The Girl Can’t Help It
In 1956, Frank Tashlin brought the talent for zany visual gags and absurdist pop-culture satire that he’d honed as a master of animation to the task of capturing, in glorious DeLuxe Color, a brand-new craze: rock and roll. This blissfully bonkers jukebox musical tells the story of a mobster’s bombshell girlfriend—the one and only Jayne Mansfield, in a showstopping first major film role—and the washed-up talent agent (Tom Ewell) who seeks to revive his career by turning her into a musical sensation. The only question is: Can she actually sing? A CinemaScope feast of eye-popping midcentury design, The Girl Can’t Help It bops along to a parade of performances by rock-and-roll trailblazers—including Little Richard, Fats Domino, Julie London, Eddie Cochran, the Platters, and Gene Vincent—who light up the screen with the uniquely American sound that was about to conquer the world.
Frank Tashlin finally enters the The Criterion Collection through their new edition for the director's The Girl Can’t Help It, presented here in Cinemascope, the aspect ratio of 2.35:1, on a dual-layer disc. The 1080p/24hz high-definition presentation is sourced from what I am assuming is a new 2K restoration (the notes don’t indicate the resolution) performed by Fox, which was scanned from the 35mm original camera negative.
I’m going to go against what appears to be the general online consensus and furor around this releases’ presentation and say I think it looks damn good, and that goes right down to the colours, the aspect that appears to have riled everyone up. The uproar comes from how this new image pushes the blues (more of a teal maybe) in comparison to previous presentations for the film, including Fox’s own DVD release, and because it's a look that is common to most of Fox's newer restoration. This latter reason, that this look is a common theme across Fox's restorations, is more than likely the primary reason why the look is being questioned so fiercely; it does seem off when all of the restorations coming from one restoration house and/or studio all have similar looks and signatures, whether it be how all of Ritrovata’s restorations feature some ridiculous yellow-green hue, or how everything from Éclair offers a cooler teal push. It’s more than fair to question that, and I often question them, because it’s hard to believe all of the films respectively restored by them would look the same. But in the case of this Fox restoration I’m pretty sure it’s right, or, at the very least, closer to “right.”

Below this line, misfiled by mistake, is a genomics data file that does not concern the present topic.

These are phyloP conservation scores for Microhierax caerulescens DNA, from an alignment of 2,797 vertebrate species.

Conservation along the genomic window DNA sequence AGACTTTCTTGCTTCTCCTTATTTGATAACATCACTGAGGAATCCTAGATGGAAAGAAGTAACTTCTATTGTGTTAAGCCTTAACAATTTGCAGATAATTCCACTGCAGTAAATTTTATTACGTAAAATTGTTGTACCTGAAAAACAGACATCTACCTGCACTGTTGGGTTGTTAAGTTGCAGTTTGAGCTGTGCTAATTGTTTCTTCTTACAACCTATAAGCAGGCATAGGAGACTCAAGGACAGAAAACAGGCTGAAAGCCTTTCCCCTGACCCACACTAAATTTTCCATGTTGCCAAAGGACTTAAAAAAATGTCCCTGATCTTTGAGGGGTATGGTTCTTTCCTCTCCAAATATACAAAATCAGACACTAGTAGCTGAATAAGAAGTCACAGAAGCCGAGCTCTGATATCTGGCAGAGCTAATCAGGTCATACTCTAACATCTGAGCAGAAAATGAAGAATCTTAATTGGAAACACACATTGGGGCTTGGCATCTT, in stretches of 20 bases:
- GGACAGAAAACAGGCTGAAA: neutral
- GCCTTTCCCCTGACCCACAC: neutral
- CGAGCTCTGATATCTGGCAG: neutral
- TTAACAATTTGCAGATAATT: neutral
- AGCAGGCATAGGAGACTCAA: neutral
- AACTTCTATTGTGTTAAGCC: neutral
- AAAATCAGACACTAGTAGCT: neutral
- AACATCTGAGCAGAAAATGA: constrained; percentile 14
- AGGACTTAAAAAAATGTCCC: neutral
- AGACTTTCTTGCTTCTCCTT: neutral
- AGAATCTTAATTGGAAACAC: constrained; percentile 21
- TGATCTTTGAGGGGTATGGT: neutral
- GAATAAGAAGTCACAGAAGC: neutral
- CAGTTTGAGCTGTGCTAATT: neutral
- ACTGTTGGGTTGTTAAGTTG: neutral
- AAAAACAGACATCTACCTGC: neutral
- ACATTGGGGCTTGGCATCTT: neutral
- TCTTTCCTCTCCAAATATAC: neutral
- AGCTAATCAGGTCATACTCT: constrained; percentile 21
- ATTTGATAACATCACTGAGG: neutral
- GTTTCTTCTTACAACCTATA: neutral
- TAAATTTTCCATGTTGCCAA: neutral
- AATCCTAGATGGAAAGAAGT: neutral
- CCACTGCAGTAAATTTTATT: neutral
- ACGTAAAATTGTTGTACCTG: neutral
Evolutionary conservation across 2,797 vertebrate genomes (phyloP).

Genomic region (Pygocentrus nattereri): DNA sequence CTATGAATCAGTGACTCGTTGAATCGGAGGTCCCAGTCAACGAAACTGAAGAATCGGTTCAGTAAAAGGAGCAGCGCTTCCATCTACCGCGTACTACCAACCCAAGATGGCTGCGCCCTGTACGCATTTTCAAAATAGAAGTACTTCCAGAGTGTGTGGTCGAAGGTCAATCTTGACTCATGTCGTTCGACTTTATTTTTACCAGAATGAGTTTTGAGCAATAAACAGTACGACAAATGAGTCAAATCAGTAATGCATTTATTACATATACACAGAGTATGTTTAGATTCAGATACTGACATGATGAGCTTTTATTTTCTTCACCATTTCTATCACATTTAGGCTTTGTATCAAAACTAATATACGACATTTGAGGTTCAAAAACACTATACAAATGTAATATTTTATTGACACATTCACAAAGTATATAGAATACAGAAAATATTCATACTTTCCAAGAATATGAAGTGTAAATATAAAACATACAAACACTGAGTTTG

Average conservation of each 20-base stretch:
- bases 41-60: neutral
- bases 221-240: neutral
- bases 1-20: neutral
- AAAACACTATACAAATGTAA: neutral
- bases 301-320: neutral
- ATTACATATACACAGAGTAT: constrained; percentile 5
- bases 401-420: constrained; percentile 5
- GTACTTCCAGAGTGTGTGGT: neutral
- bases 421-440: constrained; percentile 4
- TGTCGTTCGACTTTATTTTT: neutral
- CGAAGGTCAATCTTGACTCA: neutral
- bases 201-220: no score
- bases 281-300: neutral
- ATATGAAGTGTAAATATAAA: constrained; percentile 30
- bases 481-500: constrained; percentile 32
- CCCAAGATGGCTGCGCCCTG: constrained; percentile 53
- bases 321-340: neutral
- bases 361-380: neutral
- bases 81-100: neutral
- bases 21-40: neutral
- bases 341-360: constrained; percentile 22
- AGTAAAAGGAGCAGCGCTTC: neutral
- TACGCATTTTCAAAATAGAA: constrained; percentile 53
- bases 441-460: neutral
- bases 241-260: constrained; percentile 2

My initial reasons for coming to this conclusion were based more on “feeling” than “hard facts” admittedly (though those would come eventually), but right off the film looks far more vibrant in comparison to the previous Fox DVD, which, I’m sorry to say, has always looked drab to me. Before watching his films, I had heard and read a lot about Tashlin’s bold use of colour in some of his work, including suggestions it came close to rivaling Technicolor. John Waters even says something similar in one of the archival features on here. Granted, subtlety isn’t really his thing, yet the DVD and its neutral colour tone has never elicited a feeling anywhere remotely close to that for me, the end results looking more like what I would expect from Eastmancolor: short of a few shots the film looked pasty and drab, despite the blues, candy pinks and oranges. In this new presentation the blues really pop, appearing far more vibrant, even carrying on through to Tom Ewell’s character’s drab apartment, which is more of a cool gray on the DVD. It’s also significantly more striking in how the oranges and pinks clash with the blues, the sequence around Abbey London’s performance (her orange dress against the blue backdrop) being a marvel unto itself. Other sequences, like the beach scene, also have a nicer pop to them, the sky and ocean in that beach scene coming off far more striking, less bland than what’s on the DVD. Even Mansfield’s yellow bathing suit comes out looking more vibrant. The word garish gets thrown around a lot when describing Tashlin’s colours, at least in the supplements on this disc, and the word is more than appropriate with this presentation.
The range in the shadows is also far more impressive, and this serves the films sequences that take place in the evening. The shadows are heavier here and the film ends up looking a bit darker because of it, but this ends up further aiding in the striking look the film now has. The scene where a ghostly Julie London (played by Julie London) appears especially benefits from this improvement, the whole sequence giving off a far more haunting feeling than the DVD's presentation ever achieved. On the commentary, recorded originally for the 2006 DVD, Toby Miller talks about the “noir” use of shadow in the film's photography and that noir-like look holds truer here compared to the brighter DVD.